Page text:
Wall Street stocks have surged following Donald Trump's shock win of the US presidency, with pharmaceutical and banking shares especially strong in anticipation of favorable policies.

US stocks began tentatively, but gradually pushed higher, with gains accelerating after Democrat Hillary Clinton emphasised the need for an orderly transfer of power during a concession speech.

At the closing bell, the Dow Jones Industrial Average was up 1.4% at 18,589.04.

It was a stark picture from the panic that struck futures trading just after the election results were known overnight and before the US markets opened, when Dow futures fell more than 700 points.

Fears of a Brexit-style shock that wiped trillions off global markets failed to materialise on European markets today and European shares managed to shake off their earlier losses to close higher this evening. 

London's FTSE had gained 1% to close at a week high, while markets in Paris and Frankfurt both gained 1.5%.

Dublin's ISEQ index soared 2.4%, on the back of big gains in CRH shares after Trump said he will put millions of people to work rebuilding the US infrastructure - where the company has a strong presence.

However, Mexican stocks plunged 3.2% as they opened today after the Trump victory.

Earlier in Asian trade, Japan's Nikkei index plummeted 5.4%, or 920 points, to close at 16,252 after a wild day of trading. Markets in Hong Kong closed over 2% lower.

Meanwhile, the US dollar sank and Asian stock markets had plummeted in earlier market mayhem as investors faced the shock win by Trump that could upend the global political order. 

Sovereign bonds, the Japanese yen and gold surged while the Mexican peso went into near free-fall in chaotic trading.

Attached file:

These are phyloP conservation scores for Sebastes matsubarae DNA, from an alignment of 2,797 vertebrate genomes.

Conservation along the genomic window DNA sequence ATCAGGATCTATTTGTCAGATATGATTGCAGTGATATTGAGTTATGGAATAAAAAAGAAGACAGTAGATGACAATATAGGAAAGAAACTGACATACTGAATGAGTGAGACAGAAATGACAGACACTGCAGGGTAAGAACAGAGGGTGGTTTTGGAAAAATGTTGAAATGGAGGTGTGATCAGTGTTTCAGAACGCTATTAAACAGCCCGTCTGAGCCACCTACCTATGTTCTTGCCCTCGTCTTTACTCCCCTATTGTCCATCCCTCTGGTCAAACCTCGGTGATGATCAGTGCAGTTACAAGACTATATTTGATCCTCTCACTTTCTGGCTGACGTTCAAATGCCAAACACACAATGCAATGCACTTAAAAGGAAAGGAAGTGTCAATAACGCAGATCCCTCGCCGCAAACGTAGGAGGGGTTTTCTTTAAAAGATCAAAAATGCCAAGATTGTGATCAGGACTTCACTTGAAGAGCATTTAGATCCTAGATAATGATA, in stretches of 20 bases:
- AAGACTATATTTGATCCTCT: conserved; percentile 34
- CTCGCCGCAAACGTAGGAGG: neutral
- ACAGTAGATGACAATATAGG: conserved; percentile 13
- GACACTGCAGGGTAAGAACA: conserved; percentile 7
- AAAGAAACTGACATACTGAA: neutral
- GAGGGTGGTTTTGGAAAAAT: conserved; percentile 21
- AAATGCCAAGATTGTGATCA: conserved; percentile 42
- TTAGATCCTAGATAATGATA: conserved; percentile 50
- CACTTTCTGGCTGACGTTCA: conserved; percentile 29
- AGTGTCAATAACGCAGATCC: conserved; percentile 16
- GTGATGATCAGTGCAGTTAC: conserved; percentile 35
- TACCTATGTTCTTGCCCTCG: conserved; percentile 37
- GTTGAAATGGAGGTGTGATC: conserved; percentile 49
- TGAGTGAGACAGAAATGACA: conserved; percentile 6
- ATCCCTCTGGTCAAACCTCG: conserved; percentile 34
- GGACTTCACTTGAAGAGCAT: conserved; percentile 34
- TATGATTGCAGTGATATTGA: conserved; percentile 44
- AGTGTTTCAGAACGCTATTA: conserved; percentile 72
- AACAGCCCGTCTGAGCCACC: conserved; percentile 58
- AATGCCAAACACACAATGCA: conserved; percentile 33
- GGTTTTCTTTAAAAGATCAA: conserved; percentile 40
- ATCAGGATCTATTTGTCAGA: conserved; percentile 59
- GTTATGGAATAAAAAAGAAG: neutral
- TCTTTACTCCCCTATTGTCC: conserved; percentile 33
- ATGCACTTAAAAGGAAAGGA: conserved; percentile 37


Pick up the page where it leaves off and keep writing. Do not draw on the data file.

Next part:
US stock futures dived 5% at one point, worse than the carnage caused by the British vote to leave the European Union in June that wiped trillions of dollars off world markets.

Investors fear a Trump victory could cause global economic and trade turmoil and years of policy unpredictability, discouraging the Federal Reserve from raising interest rates in December as long expected. 

Fed fund futures were even starting to toy with the idea of a cut in rates next year and it was possible the Bank of Japan, the European Central Bank and others might be forced to ease policy yet further.

"This is another black swan for European stocks - despite Brexit, markets were still not prepared for a Trump win and stocks will bear the biggest brunt for it," City Index analyst Ken Odeluga said. 

"It is a long-term negative for global growth because of the protectionist instincts of President Donald Trump. Global trade will be curbed and the biggest multinationals face challenges to revenue growth as the expansion of globalisation itself comes into question," the analyst added.

Fed fund futures were even starting to toy with the idea of a cut in rates next year and it was possible the Bank of Japan, the European Central Bank and others might be forced to ease policy yet further.

Japan's top currency diplomat signalled Tokyo's readiness to intervene if necessary as the surging yen threatened to snuff out its fragile economic recovery. 

"Lightning appears to have struck twice as Trump is set for an unexpected victory, following the shock Brexit vote earlier in the year," said Geoffrey Yu, head of the UK Investment Office at UBS Wealth Management.
           
The scale of the scare was clear in the Mexican peso, which plunged more than 13% against the dollar in the biggest daily move in two decades. 

Markets had favoured Clinton as a status quo candidate who would be considered a safe pair of hands at home on the world stage. Analysts had no such certainty about Trump. 

"With Brexit we had one bad day but this is different. This is what's scary about putting the most powerful position in the world in the hands of a man who many believe is temperamentally unstable," said Donald Selkin, chief market strategist at National Securities in New York. 

"His tax cuts could open up a huge increase in the budget deficit and his trade sanctions could interrupt world trade. This could put us in a recession," the analyst said.